Of the treatment approaches suggested by survey respondents, the most popular include aripiprazole, methylphenidate, ketamine, TMS, and pharmacogenetics.

A meta-analysis of 48 trials of augmentation agents in general TRD populations found that quetiapine, aripiprazole, thyroid hormone, and lithium were significantly more effective than placebo, notwithstanding tolerability issues with antipsychotics and lithium, and safety issues with thyroid hormone supplementation.14

In TRD in older adults, a double-blind randomized controlled trial (RCT) of aripiprazole to augment venlafaxine therapy afforded 12 weeks of sustained remission in almost half the participants assigned to the intervention group, with a number needed to treat of 6.6.10 In this group, aripiprazole was associated with mild and transient akathisia and parkinsonism, typically tremor, but not with cardiometabolic adverse effects, QTc prolongation, or increased suicidal ideation.10 In this same study, severe baseline anxiety and cognitive inflexibility were associated with reduced remission rates.15 These findings indicate that aripiprazole has good outcomes, tolerability, and safety in TRD in older adults.

The use of methylphenidate in treating depression has been explored following favorable findings in small trials involving palliative care patients and on review.16-18 Recently, in a double-blind RCT of citalopram, methylphenidate, and combination therapy to treat depression in geriatric patients, combination therapy yielded a greater rate of remission than either drug alone: time to remission was shorter with monotherapy, which was also associated with enhanced mood and general wellbeing.19 While 40% of patients in this trial had TRD, efficacy in this group was not analyzed separately. Case reports also support methylphenidate use in catatonic major depression and bipolar depression in the elderly when family members decline ECT.20,21 In both cases, methylphenidate use triggered breakthrough in catatonia that enabled the patient to consent to ECT as definitive treatment. Due to the lack of long-term follow up, it is unknown whether the antidepressant effect of methylphenidate is sustained.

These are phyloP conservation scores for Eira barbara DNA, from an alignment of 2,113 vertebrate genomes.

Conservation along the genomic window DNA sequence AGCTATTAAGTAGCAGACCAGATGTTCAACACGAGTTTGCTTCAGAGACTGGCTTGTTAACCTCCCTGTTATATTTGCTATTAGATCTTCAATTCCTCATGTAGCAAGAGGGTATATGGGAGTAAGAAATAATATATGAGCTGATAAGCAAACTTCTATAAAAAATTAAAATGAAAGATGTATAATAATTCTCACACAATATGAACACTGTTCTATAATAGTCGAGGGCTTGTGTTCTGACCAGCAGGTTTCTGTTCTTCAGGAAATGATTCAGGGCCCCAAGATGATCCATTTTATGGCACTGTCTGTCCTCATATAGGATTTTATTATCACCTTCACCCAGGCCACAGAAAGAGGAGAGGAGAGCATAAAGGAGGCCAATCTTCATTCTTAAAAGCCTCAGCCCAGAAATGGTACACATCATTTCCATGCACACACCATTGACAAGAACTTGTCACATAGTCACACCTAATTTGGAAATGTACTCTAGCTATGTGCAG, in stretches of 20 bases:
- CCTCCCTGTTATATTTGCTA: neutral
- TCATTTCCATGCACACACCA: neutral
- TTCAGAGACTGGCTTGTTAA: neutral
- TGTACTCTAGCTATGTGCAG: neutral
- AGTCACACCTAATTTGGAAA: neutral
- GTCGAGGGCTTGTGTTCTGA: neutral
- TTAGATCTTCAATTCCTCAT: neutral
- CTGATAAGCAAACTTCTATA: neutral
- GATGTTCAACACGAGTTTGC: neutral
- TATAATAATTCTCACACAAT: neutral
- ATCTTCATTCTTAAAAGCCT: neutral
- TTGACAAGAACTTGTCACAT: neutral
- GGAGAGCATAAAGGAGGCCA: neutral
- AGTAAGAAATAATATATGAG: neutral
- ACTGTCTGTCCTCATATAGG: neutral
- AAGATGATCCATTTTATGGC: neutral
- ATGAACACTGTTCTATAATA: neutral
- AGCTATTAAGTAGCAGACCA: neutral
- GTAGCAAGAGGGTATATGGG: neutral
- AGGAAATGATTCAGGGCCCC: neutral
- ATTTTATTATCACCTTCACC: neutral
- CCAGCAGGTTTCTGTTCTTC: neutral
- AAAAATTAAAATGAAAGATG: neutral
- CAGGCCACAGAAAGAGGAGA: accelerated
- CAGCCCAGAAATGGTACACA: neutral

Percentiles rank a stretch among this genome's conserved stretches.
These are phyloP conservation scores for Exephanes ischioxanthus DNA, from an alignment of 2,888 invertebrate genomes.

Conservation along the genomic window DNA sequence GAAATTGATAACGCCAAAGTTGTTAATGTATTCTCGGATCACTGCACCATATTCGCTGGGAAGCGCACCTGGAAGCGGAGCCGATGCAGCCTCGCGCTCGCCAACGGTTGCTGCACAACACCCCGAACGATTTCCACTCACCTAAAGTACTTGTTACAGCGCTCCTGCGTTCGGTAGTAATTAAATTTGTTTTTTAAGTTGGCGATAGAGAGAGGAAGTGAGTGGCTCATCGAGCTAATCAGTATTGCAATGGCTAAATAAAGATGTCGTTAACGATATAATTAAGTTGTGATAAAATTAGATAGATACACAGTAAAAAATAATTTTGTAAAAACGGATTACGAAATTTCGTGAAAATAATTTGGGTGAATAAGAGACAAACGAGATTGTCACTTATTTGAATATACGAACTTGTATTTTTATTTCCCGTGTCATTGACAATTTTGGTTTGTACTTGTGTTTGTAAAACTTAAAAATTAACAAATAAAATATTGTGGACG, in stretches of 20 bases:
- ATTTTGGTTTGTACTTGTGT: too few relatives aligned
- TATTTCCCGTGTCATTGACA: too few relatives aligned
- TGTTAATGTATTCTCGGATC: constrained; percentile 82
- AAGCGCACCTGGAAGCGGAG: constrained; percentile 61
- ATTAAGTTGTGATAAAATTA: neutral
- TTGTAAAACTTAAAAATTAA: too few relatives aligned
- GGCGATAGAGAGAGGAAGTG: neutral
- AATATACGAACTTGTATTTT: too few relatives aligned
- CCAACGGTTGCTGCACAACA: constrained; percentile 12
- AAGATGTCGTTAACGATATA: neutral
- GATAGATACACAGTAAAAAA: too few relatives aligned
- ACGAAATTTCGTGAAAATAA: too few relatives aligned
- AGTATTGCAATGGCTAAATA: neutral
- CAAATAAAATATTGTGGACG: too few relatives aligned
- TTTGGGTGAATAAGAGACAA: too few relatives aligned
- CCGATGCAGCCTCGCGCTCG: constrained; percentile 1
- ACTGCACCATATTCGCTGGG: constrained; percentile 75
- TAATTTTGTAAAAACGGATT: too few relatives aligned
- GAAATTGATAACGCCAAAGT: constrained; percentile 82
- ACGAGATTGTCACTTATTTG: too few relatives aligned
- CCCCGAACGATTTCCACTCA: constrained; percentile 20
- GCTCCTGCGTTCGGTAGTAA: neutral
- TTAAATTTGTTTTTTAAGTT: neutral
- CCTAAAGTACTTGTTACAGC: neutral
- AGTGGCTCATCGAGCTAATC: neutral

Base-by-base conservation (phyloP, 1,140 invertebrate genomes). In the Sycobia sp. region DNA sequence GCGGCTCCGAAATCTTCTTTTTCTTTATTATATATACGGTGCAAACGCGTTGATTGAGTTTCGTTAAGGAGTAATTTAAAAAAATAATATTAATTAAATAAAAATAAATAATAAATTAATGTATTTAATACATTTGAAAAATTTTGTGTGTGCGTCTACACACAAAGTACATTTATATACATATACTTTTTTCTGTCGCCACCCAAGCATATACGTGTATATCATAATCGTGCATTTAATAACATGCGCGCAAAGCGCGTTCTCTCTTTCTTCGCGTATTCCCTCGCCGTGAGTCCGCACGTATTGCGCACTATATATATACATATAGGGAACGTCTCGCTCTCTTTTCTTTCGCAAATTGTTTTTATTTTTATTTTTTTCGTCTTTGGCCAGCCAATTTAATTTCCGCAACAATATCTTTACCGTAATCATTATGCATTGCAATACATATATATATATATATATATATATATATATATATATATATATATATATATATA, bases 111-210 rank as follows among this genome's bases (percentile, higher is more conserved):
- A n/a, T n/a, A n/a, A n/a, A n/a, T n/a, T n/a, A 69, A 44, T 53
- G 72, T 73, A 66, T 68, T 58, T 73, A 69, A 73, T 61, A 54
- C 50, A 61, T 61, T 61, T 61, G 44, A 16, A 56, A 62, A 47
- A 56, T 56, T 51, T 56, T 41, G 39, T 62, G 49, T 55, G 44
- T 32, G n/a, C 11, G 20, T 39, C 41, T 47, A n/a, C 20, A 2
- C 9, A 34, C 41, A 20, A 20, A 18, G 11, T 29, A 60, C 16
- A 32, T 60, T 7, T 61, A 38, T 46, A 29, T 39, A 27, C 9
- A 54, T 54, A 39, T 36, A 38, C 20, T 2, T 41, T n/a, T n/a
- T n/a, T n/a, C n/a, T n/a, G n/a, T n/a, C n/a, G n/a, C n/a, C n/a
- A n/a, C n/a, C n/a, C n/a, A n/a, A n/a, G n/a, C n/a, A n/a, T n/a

The rapid antidepressant effect of ketamine has been widely covered in scientific publications and mainstream media. Where other antidepressants have a lag time to response, often resulting in poor compliance, ketamine infusions have significantly ameliorated symptoms within hours and sustained responses over days to weeks in trials against placebo22,23 and midazolam.24 Trials of repeat infusions have demonstrated sustained effects for 14 and 19 days after final infusion.25,26 The major downfalls of ketamine infusion therapy are significant dissociative effects, including perceptual disturbances-usually short-lived-and, in some patients, iatrogenic hemodynamic instability.27 More recent trials of intranasal ketamine have demonstrated fewer adverse effects and more rapid onset of action of less than 1 hour.28,29 This is a promising area of research. To our knowledge, there have been no studies on the use of ketamine in TRD in older adults.

TMS is a promising innovation in the management of depression. It is significantly more effective than placebo and has a greater effect size than antidepressants.30 TMS is also effective in TRD31-33: its efficacy is comparable to that of augmentation with atypical antipsychotics without the adverse-effect profile and it has favorable effects on cognition.34-36 When used in combination, TMS significantly potentiates antidepressant action.37 Furthermore, TMS is more cost-effective than further pharmacotherapy in TRD.38 TMS also appears to have a sustained effect: the longest-duration study reported that 58% of patients were in remission at 3-month follow-up.39 The few studies investigating TMS in older patients with depression suggest lesser effect than in younger patients.40,41 It may be that age-related structural brain changes are less responsive to stimulation.42

Pharmacogenetics were not mentioned by any survey respondents. This is notable given the increasing availability of such tests. It may suggest poor clinical utility of such products, or a lack of clinician awareness of recent RCTs.43


TRD is clearly a major burden to communities and health services. In the general adult population, there are a number of promising treatment strategies for TRD in development, including ketamine and pharmacogenetics. There is a clear need for a large randomized study that compares risks and benefits of augmentation and switching strategies in older adults. There is also a need for randomized trials comparing adjunct antipsychotic therapy and ECT; innovative treatments, including TMS, DBS, pharmacogenetic testing, anti-inflammatory adjunct therapy, and ketamine; and complementary and alternative medicines.


Dr Arandjelovic is a Medical Doctor and Researcher at the IMPACT Strategic Research Centre, School of Medicine, Deakin University, Geelong, Victoria, Australia. Dr Eyre is an Adjunct Research Fellow at the IMPACT Strategic Research Centre; the College of Medicine and Dentistry, James Cook University, Townsville, Queensland, Australia; and the Semel Institute for Neuroscience and Human Behaviour at UCLA. Dr Forbes is an Adjunct Research Fellow at the College of Medicine and Dentistry, James Cook University. Dr Lavretsky is Professor of Psychiatry at the Semel Institute in Los Angeles, where she directs the Late-Life Mood Stress and Wellness Research Program.